This is a really unusual way to play both of these chords, so feel free to use the standard versions that Robert showed. Both are right but using Angus’ versions don’t give you anything that the standard ones don’t, for this riff it would just be personal preference. So whatever you feel comfortable with as far as fingerings for these chords. So to quickly recap this riff, you have A5 three times, then D/F# two times, straight to G once. Then repeat only this part of the riff, the D/F# played twice to the G. You’re going to play that two times close together, then one more time straight back to the A5. That is basically the entire intro and verse for this song!
Step 2: The Pre-Chorus
Now, we have the pre-chorus that leads us into the chorus. This part can also be played a few different ways just like the first, same notes but different fingerings. Robert has seen Angus and others play it this way. Since its just an E5. Which is an open 6th string, then pointer holds down the 5th and 4th strings 2nd fret. And you just do a build up, so you hold down the chord, muting and chugging gradually getting louder really making the song sound like it’s growing and building up to something. It adds a lot of excitement, preparing to take you to the chorus. So some people play it open, but Robert has also seen people play it on the 5th string 7th fret. So an open 6th string which is an E note, pointer on the 5th string 7th fret, ring finger on the 4th string 9th fret, only strumming the 6th through 4th strings. Of course in the same style, building up and gradually getting louder. And that is the entire pre-chorus.
Step 3: The Chorus
For the actual chorus we are going to use the open A5 again. Open 5th string with your pointer holding down both the 4th and 3rd strings on the 2nd fret and strum it 4 times, strumming only the 5th through 3rd strings. Now, go to D major, earlier we played a D/F# based off the Dsus2 chord, but we didn’t play an actually D. So to play the D major, place your pointer on the 3rd string 2nd fret, your ring finger on the 2nd string 3rd fret, and your middle finger on the 1st string 2nd fret. Strum from the open 4th string down through the 1st string and strum this chord twice. Then you are going to go to a G major chord. Robert is using the same G we did earlier, and strum that once and then back to D major, the same one we just did, once then repeat!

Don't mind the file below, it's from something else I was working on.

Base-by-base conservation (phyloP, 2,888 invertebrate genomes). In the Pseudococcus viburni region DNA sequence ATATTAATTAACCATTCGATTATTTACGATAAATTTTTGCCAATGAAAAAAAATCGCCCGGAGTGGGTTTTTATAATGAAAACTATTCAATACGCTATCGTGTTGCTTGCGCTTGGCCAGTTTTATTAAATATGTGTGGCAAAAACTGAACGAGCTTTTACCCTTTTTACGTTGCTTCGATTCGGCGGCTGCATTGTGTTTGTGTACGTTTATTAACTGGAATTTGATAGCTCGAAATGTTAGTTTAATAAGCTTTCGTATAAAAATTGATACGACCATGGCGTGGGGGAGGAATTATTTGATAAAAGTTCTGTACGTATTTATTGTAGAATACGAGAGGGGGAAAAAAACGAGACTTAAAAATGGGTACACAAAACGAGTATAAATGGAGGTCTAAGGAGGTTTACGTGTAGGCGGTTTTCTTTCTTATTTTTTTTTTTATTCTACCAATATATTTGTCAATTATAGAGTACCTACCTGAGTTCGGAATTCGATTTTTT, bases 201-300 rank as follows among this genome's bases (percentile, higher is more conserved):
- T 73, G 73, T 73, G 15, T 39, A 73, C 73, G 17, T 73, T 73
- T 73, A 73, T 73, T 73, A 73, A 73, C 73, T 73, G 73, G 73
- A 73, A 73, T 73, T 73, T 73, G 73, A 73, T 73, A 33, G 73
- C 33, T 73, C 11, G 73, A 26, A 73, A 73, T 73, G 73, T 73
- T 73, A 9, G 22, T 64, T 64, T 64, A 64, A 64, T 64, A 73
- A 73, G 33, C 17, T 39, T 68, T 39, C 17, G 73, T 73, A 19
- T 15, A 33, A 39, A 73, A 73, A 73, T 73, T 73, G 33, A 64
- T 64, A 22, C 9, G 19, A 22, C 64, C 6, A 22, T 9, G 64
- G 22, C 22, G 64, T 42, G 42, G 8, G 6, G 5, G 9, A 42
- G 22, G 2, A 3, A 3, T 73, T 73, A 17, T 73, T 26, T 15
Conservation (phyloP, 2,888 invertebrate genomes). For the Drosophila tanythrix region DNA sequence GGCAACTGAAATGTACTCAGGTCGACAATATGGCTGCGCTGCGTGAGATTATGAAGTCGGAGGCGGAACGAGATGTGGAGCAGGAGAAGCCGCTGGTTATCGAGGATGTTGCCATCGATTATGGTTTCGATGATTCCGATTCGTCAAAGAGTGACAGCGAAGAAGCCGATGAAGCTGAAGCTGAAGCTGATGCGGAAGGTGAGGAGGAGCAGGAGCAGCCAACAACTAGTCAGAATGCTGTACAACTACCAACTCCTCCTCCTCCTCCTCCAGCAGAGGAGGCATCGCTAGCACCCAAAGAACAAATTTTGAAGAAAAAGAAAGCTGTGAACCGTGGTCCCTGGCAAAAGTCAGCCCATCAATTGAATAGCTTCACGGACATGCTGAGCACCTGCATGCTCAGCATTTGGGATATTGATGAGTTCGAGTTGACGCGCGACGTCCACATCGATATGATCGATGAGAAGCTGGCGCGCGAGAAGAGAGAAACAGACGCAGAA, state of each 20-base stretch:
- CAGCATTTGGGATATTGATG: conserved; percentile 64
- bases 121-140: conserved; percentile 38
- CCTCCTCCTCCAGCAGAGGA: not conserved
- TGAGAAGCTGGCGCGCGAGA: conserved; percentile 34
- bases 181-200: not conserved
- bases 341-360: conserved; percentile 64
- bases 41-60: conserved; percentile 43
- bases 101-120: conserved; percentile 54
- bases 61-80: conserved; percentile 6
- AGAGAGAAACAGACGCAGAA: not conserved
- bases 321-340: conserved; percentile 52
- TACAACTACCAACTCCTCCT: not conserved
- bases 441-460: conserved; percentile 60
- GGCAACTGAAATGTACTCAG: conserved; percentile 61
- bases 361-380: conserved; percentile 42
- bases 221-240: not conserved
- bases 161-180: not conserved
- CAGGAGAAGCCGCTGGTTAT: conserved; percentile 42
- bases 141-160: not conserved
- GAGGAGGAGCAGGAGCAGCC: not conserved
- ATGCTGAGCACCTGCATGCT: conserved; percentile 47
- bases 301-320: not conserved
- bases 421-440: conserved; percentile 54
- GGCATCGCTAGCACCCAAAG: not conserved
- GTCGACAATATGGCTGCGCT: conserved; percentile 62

The very last time though after the A, go to D and let it ring out. So a quick recap, it’s A, A, A, A, D, D, G, A, and on the last time, it’s just A, A, A, A, then one D, but ring it out. Then we go right back into the main riff, then there’s one little part before the solo. But all that’s really doing is playing a D major chord, sometimes Robert adds in the F# in the bass because he feels like it, kind of fills out this chord a bit.
That would mean playing the normal D major and then just like the D/F#, place a finger on the 6th string 2nd fret. In this case since he is playing the full D, you could use your thumb to grab that F# on the 6th string. Then after you strummed your D major chord, you’re going to take your pinky finger and add it to the 3rd fret 1st string, making this a Dsus4 chord. And you’re going to be bouncing back and forth between these two chords, leading you into the solo.
Recap: How to Play Highway to Hell Riff
I hope you enjoyed Robert’s “Highway to Hell Guitar Lesson”. This is just a great, iconic song with huge cool riffs and a must in any guitar player repertoire. Be sure to check out the second half of this lesson, how to play Highway to Hell solo! Pay close attention to detail, isolate any of the chord changes you need to.